As far as Pettis is concerned, it was mission accomplished.

“I think your debut is one of the most important things in anyone’s career. It doesn’t determine the career if you lose in your debut - Anthony lost his UFC debut and came back to become champion - but I just wanted to keep my record clean, no blemishes.”

With his unbeaten record intact and the first fight jitters behind him, Pettis returns in the final preliminary card bout of this weekend’s UFC on FOX event in Chicago, squaring off with Ultimate Fighter alum Alex Caceres in a bout that will air live on FOX Sports 1.

Five years his elder and with eight UFC appearances already under his belt, the 25-year-old Caceres represents a step up in competition for Pettis, and is more than capable of stopping the young talent’s momentum dead Saturday night at the United Center.

Just as he’s trying not to let the pressure of his last name and inflated expectations of the MMA community get to him, Pettis is only looking at the positives of being the final pairing of the preliminary card, and aiming to make the most of his opportunity inside “The Madhouse on Madison.”

“I’m going to be on TV now and a lot more people are going to be watching, but I don’t try to think about that much. That’s going to add pressure on to me, and then I’m not going to be able to perform to my full capabilities.

“I still haven’t performed to my capabilities 10 fights in,” he continues. “I’m maturing into this sport, and starting to understand everything about this sport, and it’s just a matter of time before I blow up and make a name for myself.

“Hopefully with this fight being on TV, I can do that, but without putting any extra pressure on myself. I want to just go out there and be like water; just flow.”

Paraphrasing Bruce Lee in advance of a meeting with “Bruce Leroy,” the 20-year-old is composed beyond his years, having been groomed for this since his early teens - another one of the positives that come with following in your older brother’s footsteps.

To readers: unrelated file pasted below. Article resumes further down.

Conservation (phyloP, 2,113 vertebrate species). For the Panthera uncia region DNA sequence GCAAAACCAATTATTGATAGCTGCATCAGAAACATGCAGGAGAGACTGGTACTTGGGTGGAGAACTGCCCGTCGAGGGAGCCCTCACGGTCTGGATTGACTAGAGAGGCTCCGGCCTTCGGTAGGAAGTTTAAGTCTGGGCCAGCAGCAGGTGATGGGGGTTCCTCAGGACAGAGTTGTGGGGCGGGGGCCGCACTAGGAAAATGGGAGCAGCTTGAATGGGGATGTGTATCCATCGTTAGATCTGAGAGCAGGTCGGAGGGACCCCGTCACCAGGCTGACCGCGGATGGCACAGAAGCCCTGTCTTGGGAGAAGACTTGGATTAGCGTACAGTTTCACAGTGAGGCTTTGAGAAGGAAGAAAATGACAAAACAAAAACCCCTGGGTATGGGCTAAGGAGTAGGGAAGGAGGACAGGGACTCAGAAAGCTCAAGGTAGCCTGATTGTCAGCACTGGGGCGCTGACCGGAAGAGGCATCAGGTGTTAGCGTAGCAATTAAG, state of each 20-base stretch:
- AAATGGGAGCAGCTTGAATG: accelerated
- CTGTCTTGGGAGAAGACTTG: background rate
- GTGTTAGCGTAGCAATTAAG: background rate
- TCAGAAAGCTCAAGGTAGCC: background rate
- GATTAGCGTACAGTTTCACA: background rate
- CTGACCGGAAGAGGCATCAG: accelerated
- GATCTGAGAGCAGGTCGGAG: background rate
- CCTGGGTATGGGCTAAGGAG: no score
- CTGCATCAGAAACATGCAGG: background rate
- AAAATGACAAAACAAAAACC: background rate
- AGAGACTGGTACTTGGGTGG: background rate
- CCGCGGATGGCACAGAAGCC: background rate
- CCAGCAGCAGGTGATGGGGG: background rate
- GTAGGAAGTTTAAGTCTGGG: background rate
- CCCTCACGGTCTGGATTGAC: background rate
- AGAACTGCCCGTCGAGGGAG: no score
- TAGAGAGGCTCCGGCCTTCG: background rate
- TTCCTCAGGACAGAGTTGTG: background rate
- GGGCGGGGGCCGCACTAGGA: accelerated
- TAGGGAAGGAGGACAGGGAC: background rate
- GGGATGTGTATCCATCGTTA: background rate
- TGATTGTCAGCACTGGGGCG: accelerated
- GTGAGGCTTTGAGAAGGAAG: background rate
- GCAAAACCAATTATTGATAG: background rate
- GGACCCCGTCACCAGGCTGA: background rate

But now that his teenage dreams have become reality, the younger Pettis is eager to keep forging his own road, building his own name every time he steps into the Octagon, a journey that continues against Caceres.

“I’ve been training for the UFC since I was a kid, and now that I’m here, there are little extra details that have changed a little bit, but the training has always been the same; it has always been intense.

“I grew up around Anthony when he was in the WEC and the UFC, and seeing how hard he trains motivated me. I was training with him at a young age - 15, 16 - going through gauntlets, being the only guy that was 16, everybody is heavier than me. I learned a lot. I learned how to deal with the mental part of it and the physical part of it, and just being on that journey with him taught me a lot.

“Caceres makes a lot of mistakes - mistakes I feel like I can capitalize on. If I do play into his game, it’s going to be a tough fight. He’s really good at using his range and he’s a scrambler. It’s going to be an exciting fight - I’m going to go in there and try to finish him; he’s going to try to finish me. I’m going to try to stand with him; he’s going to try to stand with me. I think it’s going to be a striking battle.

“Now that I’m fighting bigger names, I have to prove myself,” he adds. “Now it’s time for me to have my own journey, which is awesome.”